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It's My Turn ... Please, After You: An Experimental Study of Cooperation and Social Conventions

Author

Listed:
  • Todd Kaplan

    (University of Exeter)

  • Bradley Ruffle

    (Ben- Gurion University)

Abstract

We introduce a class of two-player cooperation games where each player faces a binary decision, enter or exit. These games have a unique Nash equilibrium of entry. However, entry imposes a large enough negative externality on the other player such that the unique social optimum involves the player with the higher value to entry entering and the other player exiting. When the game is repeated and players' values to entry are private, cooperation admits the form of either taking turns entering or using a cutoff strategy and entering only for high private values of entry. Even with conditions that provide opportunities for unnoticed or non-punishable 'cheating', our empirical analysis including a simple strategy inference technique reveals that the Nash-equilibrium strategy is never the modal choice. In fact, most subjects employ the socially optimal symmetric cutoff strategy. These games capture the nature of cooperation in many economic and social situations such as bidding rings in auctions, competition for market share, labor supply decisions in the face of excess supply, queuing in line and courtship.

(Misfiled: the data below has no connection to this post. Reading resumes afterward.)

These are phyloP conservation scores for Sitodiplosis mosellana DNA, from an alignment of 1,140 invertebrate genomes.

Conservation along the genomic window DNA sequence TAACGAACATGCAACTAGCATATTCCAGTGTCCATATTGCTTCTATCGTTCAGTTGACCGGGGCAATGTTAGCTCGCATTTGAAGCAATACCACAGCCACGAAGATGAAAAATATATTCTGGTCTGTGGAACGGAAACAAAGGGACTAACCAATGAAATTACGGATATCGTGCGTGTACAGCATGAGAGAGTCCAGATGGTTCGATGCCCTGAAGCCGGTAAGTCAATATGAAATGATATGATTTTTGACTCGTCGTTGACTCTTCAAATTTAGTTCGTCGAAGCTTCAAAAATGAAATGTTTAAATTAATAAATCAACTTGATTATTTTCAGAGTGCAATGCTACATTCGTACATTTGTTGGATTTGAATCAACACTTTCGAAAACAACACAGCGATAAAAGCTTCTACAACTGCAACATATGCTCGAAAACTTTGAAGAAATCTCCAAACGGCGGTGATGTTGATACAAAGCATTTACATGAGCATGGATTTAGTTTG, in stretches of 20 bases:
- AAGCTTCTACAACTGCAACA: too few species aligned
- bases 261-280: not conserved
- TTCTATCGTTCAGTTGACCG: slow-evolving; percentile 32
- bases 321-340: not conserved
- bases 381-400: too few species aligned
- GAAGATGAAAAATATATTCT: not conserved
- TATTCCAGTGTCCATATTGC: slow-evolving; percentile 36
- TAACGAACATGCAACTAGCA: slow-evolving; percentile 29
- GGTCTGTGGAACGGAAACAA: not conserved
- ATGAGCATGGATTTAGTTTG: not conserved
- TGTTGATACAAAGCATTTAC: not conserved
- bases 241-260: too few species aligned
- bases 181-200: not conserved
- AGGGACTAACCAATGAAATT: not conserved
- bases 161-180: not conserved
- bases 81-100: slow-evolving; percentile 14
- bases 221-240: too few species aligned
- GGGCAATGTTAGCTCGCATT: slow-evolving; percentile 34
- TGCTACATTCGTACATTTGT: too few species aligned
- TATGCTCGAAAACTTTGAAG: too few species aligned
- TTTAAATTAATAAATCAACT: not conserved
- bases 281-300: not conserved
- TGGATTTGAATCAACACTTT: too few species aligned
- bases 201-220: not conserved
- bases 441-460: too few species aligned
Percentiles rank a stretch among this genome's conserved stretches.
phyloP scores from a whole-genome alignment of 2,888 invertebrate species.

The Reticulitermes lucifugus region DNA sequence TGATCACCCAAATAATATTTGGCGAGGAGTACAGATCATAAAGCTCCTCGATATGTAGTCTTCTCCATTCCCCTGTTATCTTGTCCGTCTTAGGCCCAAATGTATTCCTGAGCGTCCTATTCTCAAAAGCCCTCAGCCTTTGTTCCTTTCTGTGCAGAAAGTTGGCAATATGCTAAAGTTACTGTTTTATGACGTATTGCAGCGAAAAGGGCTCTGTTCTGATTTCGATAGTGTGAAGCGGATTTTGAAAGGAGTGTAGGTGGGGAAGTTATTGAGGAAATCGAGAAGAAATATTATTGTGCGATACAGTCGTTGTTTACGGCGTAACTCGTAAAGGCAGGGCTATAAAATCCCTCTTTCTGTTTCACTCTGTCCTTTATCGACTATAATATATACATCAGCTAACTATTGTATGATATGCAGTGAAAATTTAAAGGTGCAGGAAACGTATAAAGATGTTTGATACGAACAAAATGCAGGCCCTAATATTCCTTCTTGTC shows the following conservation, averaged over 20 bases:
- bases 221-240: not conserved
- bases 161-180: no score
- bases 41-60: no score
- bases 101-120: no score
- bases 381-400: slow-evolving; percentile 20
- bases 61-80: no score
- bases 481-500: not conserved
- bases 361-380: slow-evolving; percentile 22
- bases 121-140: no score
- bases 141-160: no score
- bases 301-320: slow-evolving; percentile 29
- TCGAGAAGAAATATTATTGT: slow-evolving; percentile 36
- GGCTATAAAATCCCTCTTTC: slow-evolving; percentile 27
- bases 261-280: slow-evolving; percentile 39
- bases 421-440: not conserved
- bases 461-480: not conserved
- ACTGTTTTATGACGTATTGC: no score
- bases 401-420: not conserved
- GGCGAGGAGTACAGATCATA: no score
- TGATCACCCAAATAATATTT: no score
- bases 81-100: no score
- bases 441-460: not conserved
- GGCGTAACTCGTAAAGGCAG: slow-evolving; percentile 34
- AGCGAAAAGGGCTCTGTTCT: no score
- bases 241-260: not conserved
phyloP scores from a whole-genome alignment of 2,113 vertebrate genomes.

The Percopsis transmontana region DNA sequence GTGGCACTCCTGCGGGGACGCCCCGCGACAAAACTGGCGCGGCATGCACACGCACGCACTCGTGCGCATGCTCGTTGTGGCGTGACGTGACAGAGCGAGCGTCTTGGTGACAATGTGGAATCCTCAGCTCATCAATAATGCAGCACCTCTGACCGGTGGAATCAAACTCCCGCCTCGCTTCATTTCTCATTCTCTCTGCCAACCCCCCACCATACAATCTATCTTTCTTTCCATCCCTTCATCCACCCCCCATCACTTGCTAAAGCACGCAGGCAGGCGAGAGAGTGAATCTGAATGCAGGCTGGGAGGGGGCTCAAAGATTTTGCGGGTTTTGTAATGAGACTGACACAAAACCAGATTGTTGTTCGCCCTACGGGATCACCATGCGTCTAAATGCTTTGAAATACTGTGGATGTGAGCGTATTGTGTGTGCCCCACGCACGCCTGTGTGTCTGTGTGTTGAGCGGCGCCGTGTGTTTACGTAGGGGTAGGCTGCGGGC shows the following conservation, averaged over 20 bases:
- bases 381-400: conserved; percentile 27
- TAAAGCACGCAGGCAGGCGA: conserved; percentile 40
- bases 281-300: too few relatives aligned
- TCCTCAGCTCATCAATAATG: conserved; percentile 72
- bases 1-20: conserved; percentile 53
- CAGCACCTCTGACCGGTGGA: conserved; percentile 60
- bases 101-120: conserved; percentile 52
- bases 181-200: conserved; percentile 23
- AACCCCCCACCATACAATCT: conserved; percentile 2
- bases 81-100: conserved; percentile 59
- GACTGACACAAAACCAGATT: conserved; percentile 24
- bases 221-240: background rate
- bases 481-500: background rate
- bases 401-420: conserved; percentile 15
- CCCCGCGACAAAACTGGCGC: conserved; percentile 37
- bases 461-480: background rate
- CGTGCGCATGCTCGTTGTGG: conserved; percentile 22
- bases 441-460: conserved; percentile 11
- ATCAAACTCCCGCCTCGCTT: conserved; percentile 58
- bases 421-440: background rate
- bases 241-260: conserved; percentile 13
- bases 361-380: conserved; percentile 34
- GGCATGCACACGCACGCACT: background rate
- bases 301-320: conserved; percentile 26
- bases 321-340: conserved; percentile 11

Suggested Citation

  • Todd Kaplan & Bradley Ruffle, 2004. "It's My Turn ... Please, After You: An Experimental Study of Cooperation and Social Conventions," Experimental 0410001, University Library of Munich, Germany.
  • Handle: RePEc:wpa:wuwpex:0410001
    Note: Type of Document - pdf; pages: 37
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    References listed on IDEAS

    as
    1. Smith, Vernon L, 1985. "Experimental Economics: Reply," American Economic Review, American Economic Association, vol. 75(1), pages 264-272, March.
    2. Andreoni, James & Croson, Rachel, 2008. "Partners versus Strangers: Random Rematching in Public Goods Experiments," Handbook of Experimental Economics Results, Elsevier.
    3. McAfee, R Preston & McMillan, John, 1992. "Bidding Rings," American Economic Review, American Economic Association, vol. 82(3), pages 579-599, June.
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    4. Simon Gachter & Ernst Fehr, 2000. "Cooperation and Punishment in Public Goods Experiments," American Economic Review, American Economic Association, vol. 90(4), pages 980-994, September.
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    11. Jim Engle-Warnick & Bradley Ruffle, 2006. "The Strategies Behind Their Actions: A Method To Infer Repeated-Game Strategies And An Application To Buyer Behavior," Departmental Working Papers 2005-04, McGill University, Department of Economics.
    12. Eyal Winter & Amnon Rapoport & Darryl A. Seale, 2000. "An experimental study of coordination and learning in iterated two-market entry games," Economic Theory, Springer;Society for the Advancement of Economic Theory (SAET), vol. 16(3), pages 661-687.
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    More about this item

    Keywords

    cooperation; incomplete information; random payoffs; strategy inference; experimental economics.;

    JEL classification:

    • C90 - Mathematical and Quantitative Methods - - Design of Experiments - - - General

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